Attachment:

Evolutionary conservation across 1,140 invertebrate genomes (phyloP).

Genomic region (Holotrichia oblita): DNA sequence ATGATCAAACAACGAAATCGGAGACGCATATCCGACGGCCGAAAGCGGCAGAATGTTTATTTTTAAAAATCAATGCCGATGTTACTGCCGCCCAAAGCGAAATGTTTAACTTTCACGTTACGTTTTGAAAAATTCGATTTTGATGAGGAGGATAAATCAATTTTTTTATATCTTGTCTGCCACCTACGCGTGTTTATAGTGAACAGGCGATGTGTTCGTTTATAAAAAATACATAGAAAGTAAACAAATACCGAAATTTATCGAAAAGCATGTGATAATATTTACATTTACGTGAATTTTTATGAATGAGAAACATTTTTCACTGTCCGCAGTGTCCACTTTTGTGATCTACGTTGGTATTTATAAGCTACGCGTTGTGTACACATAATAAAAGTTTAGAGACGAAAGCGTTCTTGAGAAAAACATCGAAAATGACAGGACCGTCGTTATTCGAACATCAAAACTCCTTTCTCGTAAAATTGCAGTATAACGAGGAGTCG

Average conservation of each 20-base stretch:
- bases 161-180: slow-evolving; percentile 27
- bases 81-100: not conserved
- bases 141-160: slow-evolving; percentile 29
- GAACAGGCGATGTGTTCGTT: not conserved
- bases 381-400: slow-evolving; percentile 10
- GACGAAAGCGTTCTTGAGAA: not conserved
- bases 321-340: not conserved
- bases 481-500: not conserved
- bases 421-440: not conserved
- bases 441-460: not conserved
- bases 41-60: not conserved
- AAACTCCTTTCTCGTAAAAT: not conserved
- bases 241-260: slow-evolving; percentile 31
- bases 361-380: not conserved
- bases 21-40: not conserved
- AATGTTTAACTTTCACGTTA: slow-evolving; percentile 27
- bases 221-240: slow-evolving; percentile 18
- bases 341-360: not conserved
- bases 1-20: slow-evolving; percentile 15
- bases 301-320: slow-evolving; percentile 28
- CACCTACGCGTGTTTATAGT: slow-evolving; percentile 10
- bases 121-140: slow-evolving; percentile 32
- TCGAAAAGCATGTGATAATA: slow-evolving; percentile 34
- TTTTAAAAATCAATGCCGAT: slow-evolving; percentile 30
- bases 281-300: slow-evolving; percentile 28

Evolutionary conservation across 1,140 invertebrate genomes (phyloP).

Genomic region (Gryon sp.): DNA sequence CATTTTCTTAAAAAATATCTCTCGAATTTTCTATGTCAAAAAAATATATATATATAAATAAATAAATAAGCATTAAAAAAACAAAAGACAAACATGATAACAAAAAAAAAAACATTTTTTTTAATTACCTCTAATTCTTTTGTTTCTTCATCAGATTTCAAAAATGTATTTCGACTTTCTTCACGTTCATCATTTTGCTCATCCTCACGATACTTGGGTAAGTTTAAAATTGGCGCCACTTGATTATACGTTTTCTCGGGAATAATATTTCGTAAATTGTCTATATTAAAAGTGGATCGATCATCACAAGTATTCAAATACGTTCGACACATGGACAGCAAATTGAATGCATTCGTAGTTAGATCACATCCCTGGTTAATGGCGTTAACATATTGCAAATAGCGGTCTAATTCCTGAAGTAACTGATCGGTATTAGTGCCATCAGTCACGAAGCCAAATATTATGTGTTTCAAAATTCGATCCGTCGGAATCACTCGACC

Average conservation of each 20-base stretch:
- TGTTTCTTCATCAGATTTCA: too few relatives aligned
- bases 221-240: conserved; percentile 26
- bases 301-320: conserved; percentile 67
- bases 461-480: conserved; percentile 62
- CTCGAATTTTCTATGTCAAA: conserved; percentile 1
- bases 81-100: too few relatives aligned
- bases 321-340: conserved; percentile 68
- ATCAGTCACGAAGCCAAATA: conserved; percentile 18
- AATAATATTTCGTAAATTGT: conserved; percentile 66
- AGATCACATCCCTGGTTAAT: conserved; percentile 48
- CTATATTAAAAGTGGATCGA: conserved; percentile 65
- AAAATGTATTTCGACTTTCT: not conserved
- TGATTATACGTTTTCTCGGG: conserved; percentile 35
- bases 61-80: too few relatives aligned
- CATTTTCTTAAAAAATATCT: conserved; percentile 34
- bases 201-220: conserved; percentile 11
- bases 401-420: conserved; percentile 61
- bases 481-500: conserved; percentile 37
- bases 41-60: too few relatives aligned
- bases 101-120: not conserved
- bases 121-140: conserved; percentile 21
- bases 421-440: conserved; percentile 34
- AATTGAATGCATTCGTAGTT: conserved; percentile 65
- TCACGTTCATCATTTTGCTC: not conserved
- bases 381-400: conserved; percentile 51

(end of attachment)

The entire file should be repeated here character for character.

Evolutionary conservation across 1,140 invertebrate genomes (phyloP).

Genomic region (Holotrichia oblita): DNA sequence ATGATCAAACAACGAAATCGGAGACGCATATCCGACGGCCGAAAGCGGCAGAATGTTTATTTTTAAAAATCAATGCCGATGTTACTGCCGCCCAAAGCGAAATGTTTAACTTTCACGTTACGTTTTGAAAAATTCGATTTTGATGAGGAGGATAAATCAATTTTTTTATATCTTGTCTGCCACCTACGCGTGTTTATAGTGAACAGGCGATGTGTTCGTTTATAAAAAATACATAGAAAGTAAACAAATACCGAAATTTATCGAAAAGCATGTGATAATATTTACATTTACGTGAATTTTTATGAATGAGAAACATTTTTCACTGTCCGCAGTGTCCACTTTTGTGATCTACGTTGGTATTTATAAGCTACGCGTTGTGTACACATAATAAAAGTTTAGAGACGAAAGCGTTCTTGAGAAAAACATCGAAAATGACAGGACCGTCGTTATTCGAACATCAAAACTCCTTTCTCGTAAAATTGCAGTATAACGAGGAGTCG

Average conservation of each 20-base stretch:
- bases 161-180: slow-evolving; percentile 27
- bases 81-100: not conserved
- bases 141-160: slow-evolving; percentile 29
- GAACAGGCGATGTGTTCGTT: not conserved
- bases 381-400: slow-evolving; percentile 10
- GACGAAAGCGTTCTTGAGAA: not conserved
- bases 321-340: not conserved
- bases 481-500: not conserved
- bases 421-440: not conserved
- bases 441-460: not conserved
- bases 41-60: not conserved
- AAACTCCTTTCTCGTAAAAT: not conserved
- bases 241-260: slow-evolving; percentile 31
- bases 361-380: not conserved
- bases 21-40: not conserved
- AATGTTTAACTTTCACGTTA: slow-evolving; percentile 27
- bases 221-240: slow-evolving; percentile 18
- bases 341-360: not conserved
- bases 1-20: slow-evolving; percentile 15
- bases 301-320: slow-evolving; percentile 28
- CACCTACGCGTGTTTATAGT: slow-evolving; percentile 10
- bases 121-140: slow-evolving; percentile 32
- TCGAAAAGCATGTGATAATA: slow-evolving; percentile 34
- TTTTAAAAATCAATGCCGAT: slow-evolving; percentile 30
- bases 281-300: slow-evolving; percentile 28

Evolutionary conservation across 1,140 invertebrate genomes (phyloP).

Genomic region (Gryon sp.): DNA sequence CATTTTCTTAAAAAATATCTCTCGAATTTTCTATGTCAAAAAAATATATATATATAAATAAATAAATAAGCATTAAAAAAACAAAAGACAAACATGATAACAAAAAAAAAAACATTTTTTTTAATTACCTCTAATTCTTTTGTTTCTTCATCAGATTTCAAAAATGTATTTCGACTTTCTTCACGTTCATCATTTTGCTCATCCTCACGATACTTGGGTAAGTTTAAAATTGGCGCCACTTGATTATACGTTTTCTCGGGAATAATATTTCGTAAATTGTCTATATTAAAAGTGGATCGATCATCACAAGTATTCAAATACGTTCGACACATGGACAGCAAATTGAATGCATTCGTAGTTAGATCACATCCCTGGTTAATGGCGTTAACATATTGCAAATAGCGGTCTAATTCCTGAAGTAACTGATCGGTATTAGTGCCATCAGTCACGAAGCCAAATATTATGTGTTTCAAAATTCGATCCGTCGGAATCACTCGACC

Average conservation of each 20-base stretch:
- TGTTTCTTCATCAGATTTCA: too few relatives aligned
- bases 221-240: conserved; percentile 26
- bases 301-320: conserved; percentile 67
- bases 461-480: conserved; percentile 62
- CTCGAATTTTCTATGTCAAA: conserved; percentile 1
- bases 81-100: too few relatives aligned
- bases 321-340: conserved; percentile 68
- ATCAGTCACGAAGCCAAATA: conserved; percentile 18
- AATAATATTTCGTAAATTGT: conserved; percentile 66
- AGATCACATCCCTGGTTAAT: conserved; percentile 48
- CTATATTAAAAGTGGATCGA: conserved; percentile 65
- AAAATGTATTTCGACTTTCT: not conserved
- TGATTATACGTTTTCTCGGG: conserved; percentile 35
- bases 61-80: too few relatives aligned
- CATTTTCTTAAAAAATATCT: conserved; percentile 34
- bases 201-220: conserved; percentile 11
- bases 401-420: conserved; percentile 61
- bases 481-500: conserved; percentile 37
- bases 41-60: too few relatives aligned
- bases 101-120: not conserved
- bases 121-140: conserved; percentile 21
- bases 421-440: conserved; percentile 34
- AATTGAATGCATTCGTAGTT: conserved; percentile 65
- TCACGTTCATCATTTTGCTC: not conserved
- bases 381-400: conserved; percentile 51